Skype for Business – Niggle Notes – Login & Routing Performance

I wanted to share with you some notes from the field as it where. The most common problems I see in deployments that where either PoC’s come production or just bad habits. I am not sure the reason why so many fall foul to these common mistakes, but they seriously impact the performance of Skype for Business. This post is a collection of a few of these that I have come across, and hopefully will help you not make the same mistakes.

No or Incorrect Certificate Revocation Lists (CRLs) for Internal Certificates

This is by far the single most common problem I come across in deployments. This is mainly down to the large portion of SME businesses failing to understand what is required when not only deploying Skype for Business but a Certificate Authority. When deploying a CA from the Server Manager install wizard, you get a basic CA. This CA comes configured with a CRL that is LDAP based. This means that the CRLs are stored in Active Directory.

For most applications, this perhaps is OK, for Skype for Business however, it has some serious performance impacts. Skype for Business doesn’t “break” with just an LDAP CRL, it just lags in performance on certain processes such as client login. The problem is that Skype for Business only checks for web hosted CRLs that come from HTTP (80) sources. It cannot check LDAP for these CRLs. When a client logs in we can see using fiddler that every time, even when NTLM authentication is not used, the client checks for a valid CRL distribution point.

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Here we can see when checking an external certificate (because I am logging in externally) that it is checking OSCP/CRL. When this is OK, the client logs in pretty fast, however, if we are unable to reach the CRL, then the client tries several times before giving up and continuing with the login process. The result is slower login times.

This also affects Microsoft Surface Hubs as well when signing into Skype for Business.

The good news is that you can easily resolve this by configuring a web server to host the CRLs and then configuring the certificate authority to stamp this location into the issued certificates. This does mean you have to reissue all your Skype for Business internal certificates and restart services, but the benefits of doing this can reduce login times by approximately 5 to 10 seconds.

Misconfigured _sipinternaltls DNS Records

Another issue that slows down logins is the miss configuration of the _sipinternaltls._tcp.domain.com SRV DNS record when you have a Front End DR pool. When you create these records, they are assigned a priority and weight of ZERO. This means that to anyone requesting these records, the DNS server will return them in round robin. The impacts of this is that potentially 50% of your users client will attempt to sign in to the wrong front end pool. When this happens, the front end pool that does not home the users will redirect them to their pool for signing in. Although this is built in functionality, it is not optimal to rely on this as it introduces a delay that could save your users between 1-2 seconds of time.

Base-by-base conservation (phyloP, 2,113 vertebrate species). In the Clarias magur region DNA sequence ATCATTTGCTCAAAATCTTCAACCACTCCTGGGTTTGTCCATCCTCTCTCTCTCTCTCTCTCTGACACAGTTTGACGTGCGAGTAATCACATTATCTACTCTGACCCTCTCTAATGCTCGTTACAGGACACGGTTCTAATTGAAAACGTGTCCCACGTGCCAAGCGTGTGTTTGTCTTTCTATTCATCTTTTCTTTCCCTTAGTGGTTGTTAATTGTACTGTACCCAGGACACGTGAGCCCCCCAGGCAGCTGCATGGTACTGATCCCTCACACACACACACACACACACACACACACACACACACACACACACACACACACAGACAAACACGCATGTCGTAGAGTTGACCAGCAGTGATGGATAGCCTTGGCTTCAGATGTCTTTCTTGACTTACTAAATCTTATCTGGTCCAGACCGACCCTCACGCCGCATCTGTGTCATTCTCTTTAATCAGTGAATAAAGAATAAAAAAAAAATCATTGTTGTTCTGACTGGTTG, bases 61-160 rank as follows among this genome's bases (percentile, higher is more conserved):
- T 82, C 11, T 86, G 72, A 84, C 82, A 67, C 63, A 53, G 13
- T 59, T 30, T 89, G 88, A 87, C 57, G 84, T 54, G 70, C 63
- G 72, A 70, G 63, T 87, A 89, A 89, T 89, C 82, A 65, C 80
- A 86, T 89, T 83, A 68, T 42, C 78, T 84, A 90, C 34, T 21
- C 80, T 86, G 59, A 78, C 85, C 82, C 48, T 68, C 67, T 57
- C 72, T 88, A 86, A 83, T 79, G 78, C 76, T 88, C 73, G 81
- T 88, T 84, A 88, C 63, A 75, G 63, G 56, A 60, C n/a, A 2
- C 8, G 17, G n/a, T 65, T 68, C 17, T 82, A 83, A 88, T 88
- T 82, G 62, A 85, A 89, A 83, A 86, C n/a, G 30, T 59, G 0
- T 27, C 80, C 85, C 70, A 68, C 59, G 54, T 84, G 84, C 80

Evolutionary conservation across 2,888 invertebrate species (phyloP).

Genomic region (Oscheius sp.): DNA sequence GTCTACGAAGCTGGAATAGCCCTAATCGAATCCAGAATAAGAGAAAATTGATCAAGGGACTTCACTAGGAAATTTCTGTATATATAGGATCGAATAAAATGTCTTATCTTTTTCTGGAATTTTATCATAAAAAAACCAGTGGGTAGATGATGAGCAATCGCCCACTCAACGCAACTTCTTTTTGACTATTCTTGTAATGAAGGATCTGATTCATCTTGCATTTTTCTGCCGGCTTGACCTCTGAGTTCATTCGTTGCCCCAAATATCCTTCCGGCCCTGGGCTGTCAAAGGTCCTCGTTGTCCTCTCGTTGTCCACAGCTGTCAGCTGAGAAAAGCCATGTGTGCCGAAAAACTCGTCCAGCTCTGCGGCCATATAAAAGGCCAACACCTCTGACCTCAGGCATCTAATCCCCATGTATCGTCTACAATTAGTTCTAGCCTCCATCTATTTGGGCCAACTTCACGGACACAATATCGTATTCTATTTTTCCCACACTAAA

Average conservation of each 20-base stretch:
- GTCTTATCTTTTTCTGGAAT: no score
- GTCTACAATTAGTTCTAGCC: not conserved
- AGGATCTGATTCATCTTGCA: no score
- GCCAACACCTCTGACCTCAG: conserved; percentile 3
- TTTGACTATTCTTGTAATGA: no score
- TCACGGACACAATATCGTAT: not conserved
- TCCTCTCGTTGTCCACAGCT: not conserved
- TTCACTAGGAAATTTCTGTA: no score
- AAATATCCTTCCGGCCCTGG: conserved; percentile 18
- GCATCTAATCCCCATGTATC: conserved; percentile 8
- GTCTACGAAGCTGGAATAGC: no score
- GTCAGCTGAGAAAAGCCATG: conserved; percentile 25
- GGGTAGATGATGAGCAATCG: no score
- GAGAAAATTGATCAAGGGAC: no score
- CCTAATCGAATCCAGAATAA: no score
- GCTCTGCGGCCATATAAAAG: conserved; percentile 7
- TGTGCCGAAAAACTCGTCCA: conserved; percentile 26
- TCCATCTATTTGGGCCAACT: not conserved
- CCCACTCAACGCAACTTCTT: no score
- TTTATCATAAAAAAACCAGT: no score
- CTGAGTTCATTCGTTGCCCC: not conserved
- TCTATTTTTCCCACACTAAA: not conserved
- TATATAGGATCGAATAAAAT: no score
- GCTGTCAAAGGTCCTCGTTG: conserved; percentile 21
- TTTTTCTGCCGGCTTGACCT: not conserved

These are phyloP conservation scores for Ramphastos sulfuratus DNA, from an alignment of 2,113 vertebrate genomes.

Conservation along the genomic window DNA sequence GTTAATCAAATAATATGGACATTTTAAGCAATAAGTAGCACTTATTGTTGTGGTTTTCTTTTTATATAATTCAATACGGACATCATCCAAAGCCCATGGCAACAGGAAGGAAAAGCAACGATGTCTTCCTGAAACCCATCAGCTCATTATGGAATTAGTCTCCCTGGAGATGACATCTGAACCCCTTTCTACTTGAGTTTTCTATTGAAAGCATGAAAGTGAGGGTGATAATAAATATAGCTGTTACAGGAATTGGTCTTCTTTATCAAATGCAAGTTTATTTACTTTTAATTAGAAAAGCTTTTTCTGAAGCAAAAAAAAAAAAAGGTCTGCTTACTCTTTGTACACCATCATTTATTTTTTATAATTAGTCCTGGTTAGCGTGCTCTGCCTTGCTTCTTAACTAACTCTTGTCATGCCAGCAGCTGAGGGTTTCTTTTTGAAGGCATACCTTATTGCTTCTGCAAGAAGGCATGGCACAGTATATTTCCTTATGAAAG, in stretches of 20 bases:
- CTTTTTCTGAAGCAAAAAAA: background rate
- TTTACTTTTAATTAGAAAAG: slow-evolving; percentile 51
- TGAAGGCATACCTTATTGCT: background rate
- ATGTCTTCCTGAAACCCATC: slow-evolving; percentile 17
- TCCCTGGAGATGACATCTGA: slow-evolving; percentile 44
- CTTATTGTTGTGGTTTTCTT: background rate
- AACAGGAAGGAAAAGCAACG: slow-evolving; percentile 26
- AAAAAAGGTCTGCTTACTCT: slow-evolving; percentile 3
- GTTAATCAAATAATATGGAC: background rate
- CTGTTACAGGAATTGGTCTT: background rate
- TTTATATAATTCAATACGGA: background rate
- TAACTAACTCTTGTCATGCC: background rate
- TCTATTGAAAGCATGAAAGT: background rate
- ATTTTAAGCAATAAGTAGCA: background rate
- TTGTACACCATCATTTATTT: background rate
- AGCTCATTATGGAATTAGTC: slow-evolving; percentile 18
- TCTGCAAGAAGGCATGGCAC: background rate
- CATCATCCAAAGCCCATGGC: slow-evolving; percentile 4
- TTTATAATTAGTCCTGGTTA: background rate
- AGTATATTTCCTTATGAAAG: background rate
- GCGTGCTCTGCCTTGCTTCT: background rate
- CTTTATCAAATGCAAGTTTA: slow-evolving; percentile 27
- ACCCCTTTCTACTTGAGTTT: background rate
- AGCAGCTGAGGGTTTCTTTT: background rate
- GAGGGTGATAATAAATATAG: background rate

The way to fix this issue is to assign a weight to each SRV record. The common approach is to work in multiples of 10, so assign the SRV record pointing to the active pool a weight of 10, and the DR pool a weight of 20.

This will ensure that the Skype for Business client will always try to connect to the active pool first, before attempting the DR pool. Weighting of these records also is required if you are deploying Snom Desk phones (although Snom UC edition is no longer a supportable device). If you don’t weight these records, you will find the Snom phones will fail to login.

DNS for Multiple Global Front End Pools

As a supplement to the last point, when deploying multiple active front end pools for a global organisation, sending every client to one main front end pool for user and pool discovery is inefficient and takes a performance hit for those users who are sending needless data over a WAN link. I have seen deployments that have used split brain DNS and chosen to replicate this to all domain controllers in the forest. While this works for single central forest deployments, if you have users and pools spread over different datacenters across the globe, it makes sense to ensure that these users are homed on the front end closest to them. As well as this it also makes sense to ensure that they are able to take the shortest route possible to access these services. The problem with a standard replicated DNS zone is that is doesn’t provide this level of configuration, it’s one change per organisation.

The better solution is to configure a zone that is only replicated to DNS servers within the same region as the user. This way each region can be configured to point records to the active pools that matter for their region, ensuring that priorities are given to the servers within that region.

In order to do this you need to create an application partition in DNS and enlist the required DNS servers into this partition for replication. Then configure your zone within that partition. Once done, you can have dedicated zones configured specifically for users within different regions.